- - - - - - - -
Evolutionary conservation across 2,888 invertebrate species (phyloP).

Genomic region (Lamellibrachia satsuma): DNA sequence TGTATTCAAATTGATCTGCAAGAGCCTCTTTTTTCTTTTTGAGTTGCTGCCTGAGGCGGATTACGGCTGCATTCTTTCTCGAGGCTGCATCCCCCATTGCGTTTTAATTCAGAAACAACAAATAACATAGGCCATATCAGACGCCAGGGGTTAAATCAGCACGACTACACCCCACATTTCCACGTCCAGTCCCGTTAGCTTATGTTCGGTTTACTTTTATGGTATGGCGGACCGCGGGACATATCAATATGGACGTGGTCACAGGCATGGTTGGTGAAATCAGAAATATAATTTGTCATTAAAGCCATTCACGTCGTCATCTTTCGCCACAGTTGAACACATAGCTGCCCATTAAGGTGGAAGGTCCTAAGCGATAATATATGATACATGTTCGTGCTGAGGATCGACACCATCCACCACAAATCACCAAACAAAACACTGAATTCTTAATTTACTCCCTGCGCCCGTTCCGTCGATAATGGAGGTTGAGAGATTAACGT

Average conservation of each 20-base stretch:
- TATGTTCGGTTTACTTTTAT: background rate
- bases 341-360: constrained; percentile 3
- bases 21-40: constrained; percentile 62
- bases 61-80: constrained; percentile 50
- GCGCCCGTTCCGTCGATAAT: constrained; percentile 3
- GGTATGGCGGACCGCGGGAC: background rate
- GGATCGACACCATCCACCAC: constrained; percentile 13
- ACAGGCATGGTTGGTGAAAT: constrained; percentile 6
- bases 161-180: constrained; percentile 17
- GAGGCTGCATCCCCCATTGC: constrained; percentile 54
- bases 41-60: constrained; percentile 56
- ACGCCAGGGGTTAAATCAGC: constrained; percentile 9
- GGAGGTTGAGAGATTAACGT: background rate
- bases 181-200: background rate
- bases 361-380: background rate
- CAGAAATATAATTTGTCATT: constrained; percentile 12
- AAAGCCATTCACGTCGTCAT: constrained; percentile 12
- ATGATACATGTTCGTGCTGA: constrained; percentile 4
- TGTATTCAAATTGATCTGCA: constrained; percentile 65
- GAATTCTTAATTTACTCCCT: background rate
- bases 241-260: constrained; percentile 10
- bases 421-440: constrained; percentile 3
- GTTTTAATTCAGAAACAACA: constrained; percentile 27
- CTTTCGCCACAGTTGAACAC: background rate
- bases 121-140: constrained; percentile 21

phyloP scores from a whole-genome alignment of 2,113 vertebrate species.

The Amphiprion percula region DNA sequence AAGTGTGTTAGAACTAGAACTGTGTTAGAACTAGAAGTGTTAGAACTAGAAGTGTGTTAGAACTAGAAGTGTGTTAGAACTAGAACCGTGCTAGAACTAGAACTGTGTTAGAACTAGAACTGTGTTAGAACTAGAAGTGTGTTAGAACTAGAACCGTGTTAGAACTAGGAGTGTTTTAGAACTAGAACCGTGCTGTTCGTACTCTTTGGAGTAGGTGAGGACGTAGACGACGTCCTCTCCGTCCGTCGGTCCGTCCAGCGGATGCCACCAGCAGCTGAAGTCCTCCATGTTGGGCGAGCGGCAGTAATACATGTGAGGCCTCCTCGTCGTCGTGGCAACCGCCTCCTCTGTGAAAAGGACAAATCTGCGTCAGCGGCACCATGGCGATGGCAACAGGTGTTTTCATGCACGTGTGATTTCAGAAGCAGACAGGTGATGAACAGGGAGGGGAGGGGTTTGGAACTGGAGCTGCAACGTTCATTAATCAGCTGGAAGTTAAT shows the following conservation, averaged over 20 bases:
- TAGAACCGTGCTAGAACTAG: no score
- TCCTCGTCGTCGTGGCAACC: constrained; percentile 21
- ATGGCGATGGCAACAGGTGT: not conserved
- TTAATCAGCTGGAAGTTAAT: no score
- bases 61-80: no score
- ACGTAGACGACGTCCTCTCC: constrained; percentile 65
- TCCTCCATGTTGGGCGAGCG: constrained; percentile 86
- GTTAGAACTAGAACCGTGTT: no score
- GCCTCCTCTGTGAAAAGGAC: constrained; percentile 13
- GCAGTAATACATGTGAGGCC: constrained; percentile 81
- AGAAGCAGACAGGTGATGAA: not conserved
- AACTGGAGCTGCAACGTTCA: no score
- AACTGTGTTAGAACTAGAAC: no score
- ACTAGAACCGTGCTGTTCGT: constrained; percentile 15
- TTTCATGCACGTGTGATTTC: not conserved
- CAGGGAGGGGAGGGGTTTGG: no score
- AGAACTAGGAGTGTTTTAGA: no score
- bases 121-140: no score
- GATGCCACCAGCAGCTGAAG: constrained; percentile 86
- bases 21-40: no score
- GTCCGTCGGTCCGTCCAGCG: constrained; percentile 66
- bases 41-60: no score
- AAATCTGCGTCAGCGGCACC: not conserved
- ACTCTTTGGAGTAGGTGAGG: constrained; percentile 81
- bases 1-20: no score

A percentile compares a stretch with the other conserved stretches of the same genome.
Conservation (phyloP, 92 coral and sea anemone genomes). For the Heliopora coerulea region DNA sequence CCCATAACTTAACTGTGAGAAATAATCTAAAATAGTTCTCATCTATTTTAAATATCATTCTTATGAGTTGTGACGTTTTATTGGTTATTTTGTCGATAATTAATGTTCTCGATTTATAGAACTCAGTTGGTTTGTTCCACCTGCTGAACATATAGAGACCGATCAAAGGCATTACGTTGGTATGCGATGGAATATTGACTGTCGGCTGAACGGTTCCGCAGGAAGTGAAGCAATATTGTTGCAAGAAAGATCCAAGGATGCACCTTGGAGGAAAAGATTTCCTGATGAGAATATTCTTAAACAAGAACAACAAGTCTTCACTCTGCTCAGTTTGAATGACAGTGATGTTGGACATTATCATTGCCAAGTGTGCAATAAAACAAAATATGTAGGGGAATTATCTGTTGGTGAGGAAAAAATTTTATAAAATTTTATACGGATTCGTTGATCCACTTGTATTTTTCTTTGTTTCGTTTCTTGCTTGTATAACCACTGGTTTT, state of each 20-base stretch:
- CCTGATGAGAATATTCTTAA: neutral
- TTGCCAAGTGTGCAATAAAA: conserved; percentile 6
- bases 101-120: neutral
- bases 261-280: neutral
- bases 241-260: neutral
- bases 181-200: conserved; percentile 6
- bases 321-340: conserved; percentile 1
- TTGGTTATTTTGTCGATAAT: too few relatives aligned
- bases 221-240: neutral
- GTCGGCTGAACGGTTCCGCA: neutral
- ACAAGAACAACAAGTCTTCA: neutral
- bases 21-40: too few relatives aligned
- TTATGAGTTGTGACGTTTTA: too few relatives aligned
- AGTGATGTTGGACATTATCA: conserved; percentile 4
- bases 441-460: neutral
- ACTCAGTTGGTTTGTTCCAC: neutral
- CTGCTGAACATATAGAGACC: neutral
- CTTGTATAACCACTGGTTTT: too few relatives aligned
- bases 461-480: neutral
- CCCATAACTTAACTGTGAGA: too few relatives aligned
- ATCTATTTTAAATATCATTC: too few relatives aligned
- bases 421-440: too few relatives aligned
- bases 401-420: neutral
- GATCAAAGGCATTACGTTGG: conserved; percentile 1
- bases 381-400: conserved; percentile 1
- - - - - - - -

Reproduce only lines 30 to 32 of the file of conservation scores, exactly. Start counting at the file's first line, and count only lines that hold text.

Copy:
The Amphiprion percula region DNA sequence AAGTGTGTTAGAACTAGAACTGTGTTAGAACTAGAAGTGTTAGAACTAGAAGTGTGTTAGAACTAGAAGTGTGTTAGAACTAGAACCGTGCTAGAACTAGAACTGTGTTAGAACTAGAACTGTGTTAGAACTAGAAGTGTGTTAGAACTAGAACCGTGTTAGAACTAGGAGTGTTTTAGAACTAGAACCGTGCTGTTCGTACTCTTTGGAGTAGGTGAGGACGTAGACGACGTCCTCTCCGTCCGTCGGTCCGTCCAGCGGATGCCACCAGCAGCTGAAGTCCTCCATGTTGGGCGAGCGGCAGTAATACATGTGAGGCCTCCTCGTCGTCGTGGCAACCGCCTCCTCTGTGAAAAGGACAAATCTGCGTCAGCGGCACCATGGCGATGGCAACAGGTGTTTTCATGCACGTGTGATTTCAGAAGCAGACAGGTGATGAACAGGGAGGGGAGGGGTTTGGAACTGGAGCTGCAACGTTCATTAATCAGCTGGAAGTTAAT shows the following conservation, averaged over 20 bases:
- TAGAACCGTGCTAGAACTAG: no score
- TCCTCGTCGTCGTGGCAACC: constrained; percentile 21